Scheherazade J Khan
In this paper, I reinterpret the often-noted stylistic shifts that characterize Pliny the Elder’s prose in the Naturalis Historia as components of a defensive strategy the author employs in an effort to prevent his encyclopedic work from being exploited by the wrong sort of reader. This defensive strategy is a crucial component of the greater complex of rhetorical strategies that Pliny uses to guide his readers’ use of his text and which he explicitly models on strategies he observes Nature, herself, using to guide humans’ and animals’ use of the resources she provides. It is therefore simultaneously functional and mimetic—germane to Pliny’s commitment to the project of creating a work that both describes and imitates Nature.
Henderson (2011), Carey (2003) and Beagon (1995) have advanced our understanding of the ways that Pliny designs a text that seems to mimic its subject at every level—as Henderson puts it, a “cosmogram.” It is not surprising, given how often Pliny foregrounds his preference for art that faithfully reproduces the works of nature, that he should have modeled the structure of his own work on that of his subject. My contribution is to propose that Pliny’s frequent shifts in tone or style—most often, between what strike us as descriptive or “scientific” passages and moralizing digressions—have a key role to play in this larger strategy. The cornerstone of my argument is an important but curiously understudied passage at Naturalis Historia 22.7. In this passage, Pliny describes the strategies whereby Nature attempts to influence the ways her creatures use her works. Sometimes, as in the case of medicinal flowers, she uses aesthetic charms or coatings to draw our attention to beneficial things she has crafted for our use. She also, however, sometimes employs a different strategy, encasing useful things within structures that are thorny or otherwise repellant. These, Pliny explains, are protective measures Nature takes to prevent important resources either from being eaten by greedy animals (avida quadripes), exploited by people with wicked intentions (procaces manus) or harmed by the actions of careless individuals. The things we hate, then, in nature, have been engineered for the sake of humankind (hominum causa excogitatum est). It is important that this passage follows directly a passage in which Pliny had drawn a comparison between his work, the Naturalis Historia, and the works of nature—specifically, that they have both been criticized as trifling.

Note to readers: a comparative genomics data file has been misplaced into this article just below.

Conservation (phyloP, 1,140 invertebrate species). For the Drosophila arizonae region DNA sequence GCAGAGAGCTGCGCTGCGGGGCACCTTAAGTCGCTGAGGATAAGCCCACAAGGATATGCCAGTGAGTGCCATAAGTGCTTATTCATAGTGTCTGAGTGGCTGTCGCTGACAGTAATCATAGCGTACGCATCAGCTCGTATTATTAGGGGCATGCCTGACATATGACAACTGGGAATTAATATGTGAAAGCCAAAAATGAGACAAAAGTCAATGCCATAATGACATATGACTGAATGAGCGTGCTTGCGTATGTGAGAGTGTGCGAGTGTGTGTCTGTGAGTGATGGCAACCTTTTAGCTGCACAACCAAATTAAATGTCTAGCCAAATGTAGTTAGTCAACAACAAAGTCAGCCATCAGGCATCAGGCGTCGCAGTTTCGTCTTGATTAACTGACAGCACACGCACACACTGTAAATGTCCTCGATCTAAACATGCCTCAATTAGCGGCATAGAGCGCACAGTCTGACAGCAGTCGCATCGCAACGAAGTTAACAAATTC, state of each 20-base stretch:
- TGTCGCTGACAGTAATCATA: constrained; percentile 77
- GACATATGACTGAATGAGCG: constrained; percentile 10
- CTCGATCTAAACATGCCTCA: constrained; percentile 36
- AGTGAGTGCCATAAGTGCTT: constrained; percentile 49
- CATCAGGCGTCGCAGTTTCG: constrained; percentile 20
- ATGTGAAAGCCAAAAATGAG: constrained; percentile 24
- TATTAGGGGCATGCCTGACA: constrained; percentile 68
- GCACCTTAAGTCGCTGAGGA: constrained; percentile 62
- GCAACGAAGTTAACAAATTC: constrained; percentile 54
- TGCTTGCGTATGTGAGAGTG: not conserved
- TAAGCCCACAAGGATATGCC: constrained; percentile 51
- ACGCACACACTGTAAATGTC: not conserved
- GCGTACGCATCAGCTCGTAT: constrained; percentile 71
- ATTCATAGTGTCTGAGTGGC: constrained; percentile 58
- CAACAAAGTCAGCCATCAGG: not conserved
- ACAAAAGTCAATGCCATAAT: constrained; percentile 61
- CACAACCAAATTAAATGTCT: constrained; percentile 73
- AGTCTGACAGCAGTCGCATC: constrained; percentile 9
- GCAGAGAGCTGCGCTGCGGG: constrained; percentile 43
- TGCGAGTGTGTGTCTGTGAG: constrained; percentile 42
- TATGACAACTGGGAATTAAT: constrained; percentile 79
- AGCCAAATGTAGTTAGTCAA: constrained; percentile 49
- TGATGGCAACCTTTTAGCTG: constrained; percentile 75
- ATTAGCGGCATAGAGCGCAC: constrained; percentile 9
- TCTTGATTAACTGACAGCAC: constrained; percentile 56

I suggest that, since Pliny began this passage by aligning himself and his work with Nature and hers, he invites his critics (which are the same as Nature’s) to accept this as an apology for the bittersweet style of both. I illustrate in a variety of examples, focusing on 9.102-5, that Pliny’s stylistic shifts are a consequence of his imitating Nature even on the level of style and didactic method, employing a pleasant, often exuberant stylistic mode in imitation of Natura ludens to entice the reader towards a proper appreciation of her works (and, concurrently, a proper use of his text) and a bitter, mocking rhetoric to shame and redirect the wrong-headed reader away from an unhealthy and exploitative relationship Nature (and his text). The latter strategy is particularly important, as Pliny is aware that the scope of his work means that readers will be likely to use his index to skip around. By interspersing within passages that inform the reader of facts that could be misused sudden, mocking diatribes on the detrimental effects they have had and continue to have on foolish people, Pliny prevents would-be magicians, for instance, or connoisseurs of pearls and silks from plundering his text to their own ruin without at least swallowing some bitter medicine first. Furthermore, besides catching the reader off-guard, the stark nature of the transitions between descriptive to mocking rhetorical modes has the effect of illustrating how greed and vanity hinders one’s ability to understand and appreciate Nature.
Style and Stylistics